The Carthaginians arrived in Ibiza in 654. The Goths and Visigoths, Muslims and Christians followed.
Then came the Chavs, the hen and stag parties, the tattoos, the piercings, the thongs, the “full-on” party animals, the Jagerbombs, the Thirsty Thursdays and bottomless Gigglewater, the £24 G&Ts, the VIP chill pits, the ebullient non-binary scene, the re-masterings, the mixology, Deep House, Techno and the ecstasy.
But we all outgrow Amnesia and the Balearic bass beats of Fisher, Martin Garrix and Bosnia super-DJ Sebastian Gamboa. We all get tired of going to bed at 6am for five days on the trot, waking up every afternoon with a hangover that feels like an Iberian hanging cured ham has dropped on our head overnight. Our preferred nightspot becomes our bed. We become more interested in necropolis and Phoenician relics begin to fascinate.
Ibiza is not just for the young. Contrary to reputation, the infamous “party isle” actually makes you feel less old.
The older you get the more UNESCO World Cultural Heritage sites interest and are good for you.
Necropolises, Phoenician relics and the world’s second-oldest living thing – Ibizan sea grass – make you realize you’re not as old as you think.
You may sense you’re getting on a bit when your favoured nightspot is your bed. And a rave is something that happens on TripAdvisor.
And “getting it on” refers to sunblock.
But not everyone goes to Ibiza to go to bed at sunrise.
There are 80 beaches on the Med’s “White Isle”, and we knew the ones we wanted to avoid – the ones anywhere near stag and hen party gulag of San Antoni and all the others that have stamped Jack Grealish and Wayne Lineker’s wrists, boast things called “big name DJs and zingy mojitos” and are populated by TOWIE and Chavs on tour in thongs.
In short, young hangouts.
We had also researched the restaurants to avoid. The ones whose blurbs boast boho chic, multi- level eating areas, live music, a resident tattooist and whose chilled house is Techno.
Not Pouilly Fume.
Not everyone goes to Ibiza to bust a move and throw some shapes. Or stay in apartment blocks and noisy hotels which throb all day with the Balearic beat. The older stay inland in “civilized” agrotourism cans.
Can Sastre, near the racetrack, is one of the best quiet and classy but not cheap rural hotels. Casa Munich near the airport and salt pans is another. They are tranquil bases to explore old Ibiza, its serene countryside and pre- dance culture history. Starting with the Eivissa Old Town.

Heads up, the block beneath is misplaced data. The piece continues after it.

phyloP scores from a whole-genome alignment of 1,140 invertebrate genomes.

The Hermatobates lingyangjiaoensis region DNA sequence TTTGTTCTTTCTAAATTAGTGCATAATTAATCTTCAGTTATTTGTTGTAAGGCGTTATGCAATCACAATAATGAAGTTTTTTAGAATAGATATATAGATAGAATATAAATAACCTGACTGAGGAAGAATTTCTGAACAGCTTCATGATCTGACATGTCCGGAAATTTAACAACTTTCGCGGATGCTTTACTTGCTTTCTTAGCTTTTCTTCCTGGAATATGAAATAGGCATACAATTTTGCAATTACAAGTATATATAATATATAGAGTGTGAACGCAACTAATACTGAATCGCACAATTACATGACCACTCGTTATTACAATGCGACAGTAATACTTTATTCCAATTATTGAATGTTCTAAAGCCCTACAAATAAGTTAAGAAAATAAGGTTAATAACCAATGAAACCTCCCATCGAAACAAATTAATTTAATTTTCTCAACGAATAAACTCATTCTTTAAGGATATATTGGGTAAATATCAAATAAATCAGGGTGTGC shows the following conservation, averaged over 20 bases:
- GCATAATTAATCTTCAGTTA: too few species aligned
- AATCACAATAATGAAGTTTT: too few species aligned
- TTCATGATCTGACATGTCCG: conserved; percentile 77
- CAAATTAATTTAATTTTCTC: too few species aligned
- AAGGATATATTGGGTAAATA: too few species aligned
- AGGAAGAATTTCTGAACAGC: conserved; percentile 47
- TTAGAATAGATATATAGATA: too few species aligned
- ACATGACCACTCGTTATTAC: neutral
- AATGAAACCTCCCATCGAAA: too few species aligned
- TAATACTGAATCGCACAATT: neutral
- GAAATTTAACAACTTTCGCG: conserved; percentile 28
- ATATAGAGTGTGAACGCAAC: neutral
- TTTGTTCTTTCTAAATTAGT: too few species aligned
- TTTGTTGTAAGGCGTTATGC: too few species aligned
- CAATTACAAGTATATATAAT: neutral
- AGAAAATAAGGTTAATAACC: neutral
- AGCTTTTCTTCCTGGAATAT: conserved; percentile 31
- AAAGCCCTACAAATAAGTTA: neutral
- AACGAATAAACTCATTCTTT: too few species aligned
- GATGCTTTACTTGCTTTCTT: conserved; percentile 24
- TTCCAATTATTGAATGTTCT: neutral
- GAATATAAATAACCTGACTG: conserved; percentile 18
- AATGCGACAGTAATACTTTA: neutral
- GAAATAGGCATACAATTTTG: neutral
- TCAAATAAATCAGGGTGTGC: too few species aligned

Originally called “Ibosim”, Dalt Vila was once one of the most important coastal cities in the Mediterranean. Its Renaissance walls were built by Kings Charles I and Philip II of Spain as defences against the French and the Ottomans.
The narrow, steep cobbled “calles” take you into ancient courtyards, through the Portal des Ses Taules drawbridge, into the Archaeological and Contemporary Art Museum, the open-air Cinema Paradiso and the new €300 a head 1742 Restaurant run by Dutch Michelin-starred chef Edwin Vinke.
If you don’t like the sound of “Phil’s All-Day Full English Breakfasts”, the best place for non-gourmet restaurant recommendations is a vineyard.
Once you’ve done the Punic sanctuaries, strolled a hippy market or two and found enough empty- beaches without the aid of a kayak or paddleboard, which is possible to do from mid-September.
After you’ve photographed the supposedly magical Illa Es Vedra at Cala (beach) Hort in the south-west, the candy-striped Portinatx lighthouse in the relatively empty and blissfully un-rowdy far north, done the Marca caves at Puerto San Miguel, toasted the sunset at Cap Hegret with some “Gigglewater” Prosecco, thrown a few “ferradures” horseshoes and attended a traditional countryside well party, you must discover DO Vino De La Tierra Ibiza at the Ibizkus tasting rooms at Santa Gertrudis, between Santa Eulalia and Ibiza Town.
It’s the best least-known Spanish wine and a bottle costs half the price of one Ibizan G&T. Jagerbombs are not the Ibizan traditional drink.
Over his squeezed monastrell and garnatxa grapes and premium gourmet sparkling “Totem”, winemaker David Lorenzo will point you towards non-ageist, popular with the locals’ xiringuito beach bars, the best places for aliolo, bullit de peix (spiced fish stew) and arros a banda (seafood-infused rice).
These include Rebrots, Restaurante Salvado at Pou des Lleo and the grilled meat specialist Pilot in San Rafael, near Can Sastre. His wines provide a special mellow Ibizan buzz.
The young don’t own the monopolyon buzzy places. And “buzzy”, for those of a certain age, doesn’t necessarily mean bite and sting creams and wasting the hire car on a tour of the local pharmacists. You can get a buzz from old-fashioned culture.
Ibizan wine will also give you some Dutch courage to ask your gracious Dutch host at Can Sastra, Raymond Van Der Hoort, to temporarily mute his “laid back vibe” playlist or turn off the Lemongrass, Mystical Dimensions and Triangle Sun.
And, when he asks what music you prefer, say “The Cicadas will do.”
Kevin Pilley is a former professional cricketer and chief staff writer of PUNCH magazine. His humour, travel, food and drink work appears worldwide and he has been published in over 800 titles.
Photographs courtesy of Can Sastre and Casa Munich